There's a girl in The Horrible Art Class. We'll call her Rebecca. In the first of four "allow me to memorize your names" segments The Horrible Teacher said "Rabak? Rebech? Arbitch?" at which point Rebecca, blushing, said "Rebecca. My first name doesn't fit on the attendance records for some reason." She was embarrassed by this.
Rebecca's hair is too long and her clothes are frumpy. But her eyes are alive under too much makeup. She's one of the Annoyed Ones in That Horrible Art Class; or, at least she's one of the ones who jets as quickly as she can.
Monday she was wearing a too-large sweatshirt. It said "In Case of (mid-life) Emergency Dial (Porsche) 9-1-1" and had a crude representation of a red RUF turbo on it. I asked her "So who saddled you with the shirt? Who has the disease?" and she said "My dad had a 911" and I plowed straight through "I just got one they're great everyone should have one" without touching on "what happened to it" "what happened to your dad" "why are you wearing your dad's sweatshirt." But you can see it. Whatever the circumstances there's a good possibility she's going through life minus a parent.
I just want to tell her she looks nice. I want to tell her to be brave enough to cut her hair, to stop hiding. I want to make everything be all right. I think when you're a teenager you're too busy being consumed by your own fragility to notice that you're all standing around like scared deer waiting for the tigers to come.
I've surrounded myself with children in the virtual world for fifteen years now. When surrounded by real ones my instincts are the same. Protect, inform, advise. I think I've realized that my overwhelmingly paternal instincts are an overreaction to my fundamentally feral upbringing.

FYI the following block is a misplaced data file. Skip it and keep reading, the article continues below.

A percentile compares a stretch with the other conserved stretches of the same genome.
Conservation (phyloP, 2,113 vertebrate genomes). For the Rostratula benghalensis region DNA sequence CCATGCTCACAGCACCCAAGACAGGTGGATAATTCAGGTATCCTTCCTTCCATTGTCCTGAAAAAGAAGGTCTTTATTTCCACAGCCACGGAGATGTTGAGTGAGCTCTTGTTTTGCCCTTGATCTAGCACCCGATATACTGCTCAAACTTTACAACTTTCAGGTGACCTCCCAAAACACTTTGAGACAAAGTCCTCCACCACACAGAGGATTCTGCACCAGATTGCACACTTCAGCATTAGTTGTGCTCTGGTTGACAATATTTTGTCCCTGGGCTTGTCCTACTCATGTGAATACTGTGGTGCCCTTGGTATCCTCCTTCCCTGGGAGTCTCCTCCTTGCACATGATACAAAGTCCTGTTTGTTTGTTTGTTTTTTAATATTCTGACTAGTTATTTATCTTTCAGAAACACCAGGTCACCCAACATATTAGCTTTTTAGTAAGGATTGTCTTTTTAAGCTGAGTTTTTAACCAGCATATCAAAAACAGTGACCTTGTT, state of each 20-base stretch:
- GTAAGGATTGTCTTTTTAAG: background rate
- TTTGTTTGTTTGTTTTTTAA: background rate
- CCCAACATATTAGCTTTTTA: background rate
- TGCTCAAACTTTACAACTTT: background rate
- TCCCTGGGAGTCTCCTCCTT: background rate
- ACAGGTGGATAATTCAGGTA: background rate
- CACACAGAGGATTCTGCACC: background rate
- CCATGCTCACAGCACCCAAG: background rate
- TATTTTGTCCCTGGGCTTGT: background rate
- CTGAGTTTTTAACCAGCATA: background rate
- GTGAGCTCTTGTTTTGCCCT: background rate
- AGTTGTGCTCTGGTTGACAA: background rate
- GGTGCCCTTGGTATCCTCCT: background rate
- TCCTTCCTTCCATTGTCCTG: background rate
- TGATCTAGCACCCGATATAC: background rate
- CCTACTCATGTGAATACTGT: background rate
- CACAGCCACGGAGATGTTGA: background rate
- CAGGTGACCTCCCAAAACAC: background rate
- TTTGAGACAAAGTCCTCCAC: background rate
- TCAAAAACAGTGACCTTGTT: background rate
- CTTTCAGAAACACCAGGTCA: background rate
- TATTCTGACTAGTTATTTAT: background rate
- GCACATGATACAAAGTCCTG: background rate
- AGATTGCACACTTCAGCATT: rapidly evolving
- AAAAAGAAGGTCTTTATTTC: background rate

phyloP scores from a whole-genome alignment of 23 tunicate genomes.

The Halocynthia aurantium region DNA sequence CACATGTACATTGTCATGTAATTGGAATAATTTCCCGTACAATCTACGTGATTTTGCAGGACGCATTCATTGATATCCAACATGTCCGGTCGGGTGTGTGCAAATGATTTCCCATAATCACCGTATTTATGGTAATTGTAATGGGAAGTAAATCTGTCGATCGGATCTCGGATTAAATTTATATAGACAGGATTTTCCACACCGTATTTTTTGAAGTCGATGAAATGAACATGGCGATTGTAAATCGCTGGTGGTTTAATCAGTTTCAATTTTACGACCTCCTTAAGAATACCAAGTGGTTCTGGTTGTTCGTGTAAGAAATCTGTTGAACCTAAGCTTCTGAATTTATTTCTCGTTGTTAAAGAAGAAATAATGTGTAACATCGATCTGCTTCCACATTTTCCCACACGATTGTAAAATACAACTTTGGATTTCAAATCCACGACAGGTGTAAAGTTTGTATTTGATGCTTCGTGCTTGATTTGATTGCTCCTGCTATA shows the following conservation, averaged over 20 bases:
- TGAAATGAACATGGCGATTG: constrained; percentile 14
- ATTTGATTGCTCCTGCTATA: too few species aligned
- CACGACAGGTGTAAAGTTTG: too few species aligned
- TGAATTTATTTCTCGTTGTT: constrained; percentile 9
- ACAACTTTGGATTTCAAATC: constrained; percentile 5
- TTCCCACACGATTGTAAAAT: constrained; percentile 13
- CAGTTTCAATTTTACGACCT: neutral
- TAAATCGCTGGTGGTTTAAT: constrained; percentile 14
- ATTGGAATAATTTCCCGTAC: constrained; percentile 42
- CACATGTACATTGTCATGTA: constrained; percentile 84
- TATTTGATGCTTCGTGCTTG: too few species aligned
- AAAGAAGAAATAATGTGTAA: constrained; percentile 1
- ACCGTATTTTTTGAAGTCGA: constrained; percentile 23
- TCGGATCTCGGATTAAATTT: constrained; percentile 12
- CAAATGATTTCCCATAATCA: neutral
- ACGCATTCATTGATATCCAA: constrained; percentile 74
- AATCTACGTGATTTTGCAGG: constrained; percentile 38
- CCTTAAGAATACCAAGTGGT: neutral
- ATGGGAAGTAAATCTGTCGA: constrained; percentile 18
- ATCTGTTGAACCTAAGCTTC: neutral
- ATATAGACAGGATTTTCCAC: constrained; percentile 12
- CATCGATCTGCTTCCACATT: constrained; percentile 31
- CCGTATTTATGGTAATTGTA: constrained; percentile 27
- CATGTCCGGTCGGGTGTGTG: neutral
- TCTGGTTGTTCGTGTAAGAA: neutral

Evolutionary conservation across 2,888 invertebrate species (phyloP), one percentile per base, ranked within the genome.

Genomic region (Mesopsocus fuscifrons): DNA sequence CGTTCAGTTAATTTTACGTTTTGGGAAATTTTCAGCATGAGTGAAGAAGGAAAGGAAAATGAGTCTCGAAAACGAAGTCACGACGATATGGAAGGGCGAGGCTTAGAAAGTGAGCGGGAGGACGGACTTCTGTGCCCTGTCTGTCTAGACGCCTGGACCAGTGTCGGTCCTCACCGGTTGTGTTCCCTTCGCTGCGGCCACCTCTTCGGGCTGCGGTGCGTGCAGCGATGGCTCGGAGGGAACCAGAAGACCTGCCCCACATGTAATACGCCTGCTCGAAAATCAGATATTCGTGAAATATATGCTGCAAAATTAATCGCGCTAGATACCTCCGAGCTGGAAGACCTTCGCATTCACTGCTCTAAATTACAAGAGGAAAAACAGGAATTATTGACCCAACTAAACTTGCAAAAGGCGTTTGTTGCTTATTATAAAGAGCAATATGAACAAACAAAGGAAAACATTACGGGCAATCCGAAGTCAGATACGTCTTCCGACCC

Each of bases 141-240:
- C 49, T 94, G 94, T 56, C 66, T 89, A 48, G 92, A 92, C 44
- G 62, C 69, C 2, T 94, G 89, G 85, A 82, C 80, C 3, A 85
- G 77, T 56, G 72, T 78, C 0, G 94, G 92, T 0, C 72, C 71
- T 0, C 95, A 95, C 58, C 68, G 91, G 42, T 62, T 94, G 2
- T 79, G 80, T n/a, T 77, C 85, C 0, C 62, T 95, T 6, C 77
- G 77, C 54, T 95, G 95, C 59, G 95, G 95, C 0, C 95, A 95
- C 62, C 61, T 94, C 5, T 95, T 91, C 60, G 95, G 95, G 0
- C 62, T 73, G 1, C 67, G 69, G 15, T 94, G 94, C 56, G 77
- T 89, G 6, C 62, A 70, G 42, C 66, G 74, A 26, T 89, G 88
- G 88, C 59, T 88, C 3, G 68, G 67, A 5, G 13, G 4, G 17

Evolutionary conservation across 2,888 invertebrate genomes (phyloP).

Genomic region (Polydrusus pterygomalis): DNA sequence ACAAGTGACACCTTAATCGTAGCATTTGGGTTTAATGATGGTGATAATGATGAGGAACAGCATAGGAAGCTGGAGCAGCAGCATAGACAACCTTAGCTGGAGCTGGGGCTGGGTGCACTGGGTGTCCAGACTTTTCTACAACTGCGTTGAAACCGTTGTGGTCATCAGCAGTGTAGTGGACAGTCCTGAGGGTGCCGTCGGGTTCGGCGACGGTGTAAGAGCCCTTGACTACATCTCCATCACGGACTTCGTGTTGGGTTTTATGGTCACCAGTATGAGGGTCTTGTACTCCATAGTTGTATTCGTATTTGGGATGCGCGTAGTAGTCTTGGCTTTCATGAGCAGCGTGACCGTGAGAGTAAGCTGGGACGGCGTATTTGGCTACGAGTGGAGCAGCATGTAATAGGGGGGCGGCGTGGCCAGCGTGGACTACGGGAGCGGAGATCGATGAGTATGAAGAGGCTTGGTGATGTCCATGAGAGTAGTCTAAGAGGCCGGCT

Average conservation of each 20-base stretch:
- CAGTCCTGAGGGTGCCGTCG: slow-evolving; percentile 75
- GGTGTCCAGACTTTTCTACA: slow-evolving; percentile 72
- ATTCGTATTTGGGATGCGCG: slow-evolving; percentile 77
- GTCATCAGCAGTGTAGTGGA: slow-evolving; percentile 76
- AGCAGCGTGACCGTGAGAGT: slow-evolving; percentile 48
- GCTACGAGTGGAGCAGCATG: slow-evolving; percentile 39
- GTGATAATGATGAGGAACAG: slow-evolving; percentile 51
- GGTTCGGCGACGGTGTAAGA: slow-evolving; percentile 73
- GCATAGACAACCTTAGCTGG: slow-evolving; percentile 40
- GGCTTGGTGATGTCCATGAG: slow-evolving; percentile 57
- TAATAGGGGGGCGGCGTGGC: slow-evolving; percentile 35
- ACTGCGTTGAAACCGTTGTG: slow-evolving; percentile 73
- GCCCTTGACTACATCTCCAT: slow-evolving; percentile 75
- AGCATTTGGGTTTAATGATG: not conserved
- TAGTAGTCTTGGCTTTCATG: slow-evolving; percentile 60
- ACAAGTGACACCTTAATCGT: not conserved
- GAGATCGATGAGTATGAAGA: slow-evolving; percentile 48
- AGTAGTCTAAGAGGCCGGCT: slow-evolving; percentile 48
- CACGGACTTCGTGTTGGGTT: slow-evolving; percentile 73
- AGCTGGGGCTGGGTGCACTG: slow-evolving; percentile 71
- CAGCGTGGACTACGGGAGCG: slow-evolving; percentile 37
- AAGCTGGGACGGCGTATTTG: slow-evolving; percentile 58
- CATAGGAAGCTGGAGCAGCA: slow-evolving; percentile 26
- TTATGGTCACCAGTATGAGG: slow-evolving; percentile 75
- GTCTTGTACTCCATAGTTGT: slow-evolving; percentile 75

My wife got back from a conference a couple weeks ago. They were talking about ACE scores and how many in the midwifery community tend to score higher than baseline. My wife and her new employee remarked that they were "zero" and "one" respectively but the argument was that if you have a non-zero score and your patient has a non-zero score your relationship has a cumulative score and in a traumatic birth your interactions are going to be a product of the cumulative, not the individuals. Curious, I took the test and scored a six.
It bugs the shit out of me that my altruism is motivated by the shadow effects of 30-year-old bullshit. It's disempowering. It makes it feel fake. It means I became Reddit's Father Confessor not because I wanted to do good but because I was flailing to fill the hole dug there decades earlier.
Now all I can notice is how stinky teenagers are. I wonder if they always were and now I sound like David Fucking Brooks.
I wasn't really prepared for the emotional toll that leaving all these preschoolers was going to have on me. I still have a few more days teaching, but I've told the kids I'm leaving and they are... not pleased, to say the least.
The hardest one has been a 3 year old kid named Ian, who's been at the school since it opened. I babysit him sometimes, because his family's a mess. His parents just finalized a divorce, his brother bullies him all the time, etc. When I was babysitting him yesterday, I told him that I'm leaving soon, but we still have time to play at the school a few more times.
His exact response was:
"BUT YOU'RE MY BEST GROWN UP"
Starts running away from me in the Fred Meyers food court
Once I caught him, which thankfully didn't take long, he told me that it's okay I'm moving, because soon he's just going to get a jet, and use that jet to bring me and my family to live at his house.
So, there's that.